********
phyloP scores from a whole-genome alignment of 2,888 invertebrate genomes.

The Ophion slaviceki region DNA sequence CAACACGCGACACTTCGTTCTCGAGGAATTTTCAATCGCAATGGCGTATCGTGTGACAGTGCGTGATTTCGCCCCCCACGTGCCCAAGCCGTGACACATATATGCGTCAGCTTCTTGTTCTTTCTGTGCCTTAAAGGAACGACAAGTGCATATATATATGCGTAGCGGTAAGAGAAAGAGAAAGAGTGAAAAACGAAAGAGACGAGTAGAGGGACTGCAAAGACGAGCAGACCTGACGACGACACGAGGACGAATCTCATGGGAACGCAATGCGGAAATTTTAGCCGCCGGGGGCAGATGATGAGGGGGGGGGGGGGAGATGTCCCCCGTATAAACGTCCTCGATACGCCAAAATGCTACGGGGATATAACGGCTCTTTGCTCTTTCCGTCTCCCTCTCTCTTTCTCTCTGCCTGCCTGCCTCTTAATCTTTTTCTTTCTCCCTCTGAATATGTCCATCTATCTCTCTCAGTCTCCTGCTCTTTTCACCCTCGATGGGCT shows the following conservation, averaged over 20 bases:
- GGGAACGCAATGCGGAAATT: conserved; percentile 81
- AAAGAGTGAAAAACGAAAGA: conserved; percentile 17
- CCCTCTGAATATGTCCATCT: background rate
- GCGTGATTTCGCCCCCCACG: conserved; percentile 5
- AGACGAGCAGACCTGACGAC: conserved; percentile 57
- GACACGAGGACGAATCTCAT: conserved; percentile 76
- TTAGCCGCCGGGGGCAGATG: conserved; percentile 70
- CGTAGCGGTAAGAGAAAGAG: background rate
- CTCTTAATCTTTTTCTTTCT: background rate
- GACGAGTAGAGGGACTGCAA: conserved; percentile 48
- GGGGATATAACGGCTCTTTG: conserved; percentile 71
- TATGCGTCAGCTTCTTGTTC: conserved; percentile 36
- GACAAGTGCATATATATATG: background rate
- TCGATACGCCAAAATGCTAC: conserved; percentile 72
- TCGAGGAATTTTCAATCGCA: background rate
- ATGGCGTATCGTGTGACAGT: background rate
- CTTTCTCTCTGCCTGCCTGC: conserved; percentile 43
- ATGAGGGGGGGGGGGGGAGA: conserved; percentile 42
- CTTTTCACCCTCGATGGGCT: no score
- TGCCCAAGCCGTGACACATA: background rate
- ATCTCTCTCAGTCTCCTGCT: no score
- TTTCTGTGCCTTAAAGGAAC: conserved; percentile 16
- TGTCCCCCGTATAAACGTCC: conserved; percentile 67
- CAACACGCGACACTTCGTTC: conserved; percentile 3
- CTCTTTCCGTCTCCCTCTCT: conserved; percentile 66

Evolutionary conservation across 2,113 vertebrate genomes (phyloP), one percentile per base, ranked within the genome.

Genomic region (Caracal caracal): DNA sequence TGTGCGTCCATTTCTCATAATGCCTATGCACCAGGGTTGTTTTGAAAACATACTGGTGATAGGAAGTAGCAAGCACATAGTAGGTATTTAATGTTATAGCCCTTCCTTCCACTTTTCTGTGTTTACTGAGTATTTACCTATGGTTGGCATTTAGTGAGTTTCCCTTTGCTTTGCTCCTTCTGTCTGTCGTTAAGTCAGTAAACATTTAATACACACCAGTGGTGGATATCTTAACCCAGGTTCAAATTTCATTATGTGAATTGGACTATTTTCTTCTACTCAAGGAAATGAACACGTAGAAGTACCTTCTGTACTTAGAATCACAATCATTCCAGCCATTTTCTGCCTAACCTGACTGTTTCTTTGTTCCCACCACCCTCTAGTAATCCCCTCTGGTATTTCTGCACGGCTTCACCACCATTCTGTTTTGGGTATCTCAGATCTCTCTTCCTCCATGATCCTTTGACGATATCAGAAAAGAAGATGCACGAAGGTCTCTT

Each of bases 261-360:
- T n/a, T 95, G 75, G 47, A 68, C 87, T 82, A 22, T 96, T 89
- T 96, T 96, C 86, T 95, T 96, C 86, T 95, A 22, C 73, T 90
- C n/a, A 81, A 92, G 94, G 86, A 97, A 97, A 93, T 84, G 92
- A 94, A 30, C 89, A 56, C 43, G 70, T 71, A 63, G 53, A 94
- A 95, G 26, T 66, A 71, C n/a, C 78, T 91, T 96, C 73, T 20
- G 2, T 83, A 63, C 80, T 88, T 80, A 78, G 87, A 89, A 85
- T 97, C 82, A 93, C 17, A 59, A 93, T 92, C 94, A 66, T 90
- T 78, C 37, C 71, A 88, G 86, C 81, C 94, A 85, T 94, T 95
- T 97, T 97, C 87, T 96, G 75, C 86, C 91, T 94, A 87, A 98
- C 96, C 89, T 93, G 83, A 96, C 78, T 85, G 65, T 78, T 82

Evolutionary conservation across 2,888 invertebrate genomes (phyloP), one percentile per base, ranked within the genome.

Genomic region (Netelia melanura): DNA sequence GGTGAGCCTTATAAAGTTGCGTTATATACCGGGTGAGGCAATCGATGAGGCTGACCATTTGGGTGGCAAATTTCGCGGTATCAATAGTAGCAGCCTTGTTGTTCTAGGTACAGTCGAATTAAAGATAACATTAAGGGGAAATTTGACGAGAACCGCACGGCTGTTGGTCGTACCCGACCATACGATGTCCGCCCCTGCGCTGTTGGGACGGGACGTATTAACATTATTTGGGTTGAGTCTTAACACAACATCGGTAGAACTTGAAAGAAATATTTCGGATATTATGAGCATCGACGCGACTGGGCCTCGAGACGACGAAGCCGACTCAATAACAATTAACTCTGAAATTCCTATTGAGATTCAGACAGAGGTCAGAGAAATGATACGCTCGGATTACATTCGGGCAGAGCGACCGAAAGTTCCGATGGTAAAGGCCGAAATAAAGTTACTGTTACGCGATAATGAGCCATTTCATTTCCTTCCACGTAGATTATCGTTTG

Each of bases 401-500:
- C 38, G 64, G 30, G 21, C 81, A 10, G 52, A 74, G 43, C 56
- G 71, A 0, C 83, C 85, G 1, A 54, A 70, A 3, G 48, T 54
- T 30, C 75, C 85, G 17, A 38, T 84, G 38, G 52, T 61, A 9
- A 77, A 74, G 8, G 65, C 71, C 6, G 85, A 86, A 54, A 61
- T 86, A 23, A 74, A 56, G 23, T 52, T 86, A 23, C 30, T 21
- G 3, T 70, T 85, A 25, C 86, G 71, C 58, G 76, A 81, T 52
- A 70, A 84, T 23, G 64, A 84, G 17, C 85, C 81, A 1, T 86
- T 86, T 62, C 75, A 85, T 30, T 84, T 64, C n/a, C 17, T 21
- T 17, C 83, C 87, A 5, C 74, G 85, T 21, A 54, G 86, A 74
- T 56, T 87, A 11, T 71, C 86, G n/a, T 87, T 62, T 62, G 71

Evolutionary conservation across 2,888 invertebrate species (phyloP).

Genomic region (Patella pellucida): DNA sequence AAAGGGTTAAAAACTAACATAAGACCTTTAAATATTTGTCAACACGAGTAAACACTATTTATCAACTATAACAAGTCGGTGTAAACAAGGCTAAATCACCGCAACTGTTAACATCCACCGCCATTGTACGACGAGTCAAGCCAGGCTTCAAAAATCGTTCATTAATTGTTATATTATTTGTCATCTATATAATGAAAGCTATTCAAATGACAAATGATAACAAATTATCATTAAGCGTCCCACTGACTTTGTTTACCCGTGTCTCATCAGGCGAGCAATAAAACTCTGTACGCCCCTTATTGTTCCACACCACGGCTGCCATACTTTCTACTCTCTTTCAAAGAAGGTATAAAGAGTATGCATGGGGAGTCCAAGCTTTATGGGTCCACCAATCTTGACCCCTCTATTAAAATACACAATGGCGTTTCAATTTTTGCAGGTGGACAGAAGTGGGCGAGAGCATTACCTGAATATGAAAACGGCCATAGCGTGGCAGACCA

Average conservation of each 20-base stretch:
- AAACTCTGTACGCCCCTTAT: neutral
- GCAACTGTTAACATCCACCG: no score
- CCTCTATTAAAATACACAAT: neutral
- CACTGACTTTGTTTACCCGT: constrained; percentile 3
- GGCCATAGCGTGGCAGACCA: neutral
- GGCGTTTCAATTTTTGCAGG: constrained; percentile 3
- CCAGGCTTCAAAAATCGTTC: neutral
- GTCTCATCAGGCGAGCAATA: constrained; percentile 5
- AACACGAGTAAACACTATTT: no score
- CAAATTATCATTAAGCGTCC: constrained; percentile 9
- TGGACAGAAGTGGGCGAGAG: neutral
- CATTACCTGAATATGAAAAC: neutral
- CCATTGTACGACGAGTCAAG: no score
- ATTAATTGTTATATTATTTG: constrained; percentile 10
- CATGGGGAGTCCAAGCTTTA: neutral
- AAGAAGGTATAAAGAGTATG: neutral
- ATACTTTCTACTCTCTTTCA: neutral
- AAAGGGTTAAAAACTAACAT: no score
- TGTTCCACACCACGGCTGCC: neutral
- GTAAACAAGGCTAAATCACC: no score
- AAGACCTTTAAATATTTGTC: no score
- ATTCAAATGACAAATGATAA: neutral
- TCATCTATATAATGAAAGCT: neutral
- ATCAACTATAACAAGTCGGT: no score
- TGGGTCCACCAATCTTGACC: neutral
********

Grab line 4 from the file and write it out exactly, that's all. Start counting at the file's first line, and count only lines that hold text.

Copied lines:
- AAAGAGTGAAAAACGAAAGA: conserved; percentile 17